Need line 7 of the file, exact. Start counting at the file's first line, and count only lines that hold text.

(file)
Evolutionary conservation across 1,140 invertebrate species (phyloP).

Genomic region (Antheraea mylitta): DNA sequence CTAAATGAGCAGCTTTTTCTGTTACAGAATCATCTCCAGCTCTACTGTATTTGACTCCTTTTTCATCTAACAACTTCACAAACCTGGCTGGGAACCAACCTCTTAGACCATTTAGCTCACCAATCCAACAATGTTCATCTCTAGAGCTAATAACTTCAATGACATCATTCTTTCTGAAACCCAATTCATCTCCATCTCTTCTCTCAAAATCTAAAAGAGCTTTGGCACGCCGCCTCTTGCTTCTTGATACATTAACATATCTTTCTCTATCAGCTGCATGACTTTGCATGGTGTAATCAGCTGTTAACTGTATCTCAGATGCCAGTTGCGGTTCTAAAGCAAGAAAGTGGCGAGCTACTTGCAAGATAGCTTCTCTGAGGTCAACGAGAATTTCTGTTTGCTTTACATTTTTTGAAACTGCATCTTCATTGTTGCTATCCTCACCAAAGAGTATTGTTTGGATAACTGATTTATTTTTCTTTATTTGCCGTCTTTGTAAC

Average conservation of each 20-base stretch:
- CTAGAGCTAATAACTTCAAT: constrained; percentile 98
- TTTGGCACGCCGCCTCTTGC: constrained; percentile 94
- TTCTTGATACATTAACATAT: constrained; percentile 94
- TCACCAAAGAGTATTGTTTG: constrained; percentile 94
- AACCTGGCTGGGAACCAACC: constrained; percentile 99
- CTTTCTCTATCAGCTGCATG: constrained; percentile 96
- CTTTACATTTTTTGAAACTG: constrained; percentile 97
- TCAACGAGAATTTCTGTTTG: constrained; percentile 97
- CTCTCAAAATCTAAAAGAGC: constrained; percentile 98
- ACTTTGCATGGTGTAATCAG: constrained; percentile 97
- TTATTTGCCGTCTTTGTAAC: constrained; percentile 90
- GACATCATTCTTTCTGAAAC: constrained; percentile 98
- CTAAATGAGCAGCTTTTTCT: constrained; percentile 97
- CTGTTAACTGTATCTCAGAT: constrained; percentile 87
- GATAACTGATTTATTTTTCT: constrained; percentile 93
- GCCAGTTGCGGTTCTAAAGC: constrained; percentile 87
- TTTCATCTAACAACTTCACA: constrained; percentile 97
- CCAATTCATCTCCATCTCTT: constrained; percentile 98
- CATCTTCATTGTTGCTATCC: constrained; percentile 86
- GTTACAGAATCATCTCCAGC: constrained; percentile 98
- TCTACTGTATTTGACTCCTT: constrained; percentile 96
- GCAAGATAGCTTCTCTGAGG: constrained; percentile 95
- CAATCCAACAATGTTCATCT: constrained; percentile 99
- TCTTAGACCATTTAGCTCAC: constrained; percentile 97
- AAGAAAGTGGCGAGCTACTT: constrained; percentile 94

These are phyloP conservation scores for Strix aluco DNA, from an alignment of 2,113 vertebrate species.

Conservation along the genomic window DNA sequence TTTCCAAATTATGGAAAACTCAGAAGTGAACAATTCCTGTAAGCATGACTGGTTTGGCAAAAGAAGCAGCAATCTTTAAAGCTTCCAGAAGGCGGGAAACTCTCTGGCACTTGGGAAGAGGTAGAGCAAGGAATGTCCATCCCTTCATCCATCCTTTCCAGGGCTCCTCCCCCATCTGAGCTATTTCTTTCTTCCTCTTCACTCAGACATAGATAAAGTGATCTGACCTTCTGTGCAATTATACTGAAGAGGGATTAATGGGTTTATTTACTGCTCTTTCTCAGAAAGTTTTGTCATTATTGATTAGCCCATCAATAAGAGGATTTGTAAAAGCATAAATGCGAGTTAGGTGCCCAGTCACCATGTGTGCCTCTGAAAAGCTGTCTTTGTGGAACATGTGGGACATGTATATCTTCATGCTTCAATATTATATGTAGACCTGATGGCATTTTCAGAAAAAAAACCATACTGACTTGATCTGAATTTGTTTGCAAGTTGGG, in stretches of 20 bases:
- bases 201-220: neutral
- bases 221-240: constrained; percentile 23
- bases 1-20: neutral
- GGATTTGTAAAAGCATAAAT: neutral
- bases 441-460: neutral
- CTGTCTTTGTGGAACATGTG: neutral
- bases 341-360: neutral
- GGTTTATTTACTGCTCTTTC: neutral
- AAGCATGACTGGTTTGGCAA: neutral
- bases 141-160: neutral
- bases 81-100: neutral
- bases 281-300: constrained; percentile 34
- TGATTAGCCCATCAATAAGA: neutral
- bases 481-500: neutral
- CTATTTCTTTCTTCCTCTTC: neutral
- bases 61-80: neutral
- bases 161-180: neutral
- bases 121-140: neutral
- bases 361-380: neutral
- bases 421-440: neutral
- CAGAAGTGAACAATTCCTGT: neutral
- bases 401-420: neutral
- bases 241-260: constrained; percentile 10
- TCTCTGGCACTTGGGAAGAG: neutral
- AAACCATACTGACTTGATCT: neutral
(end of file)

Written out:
- TCACCAAAGAGTATTGTTTG: constrained; percentile 94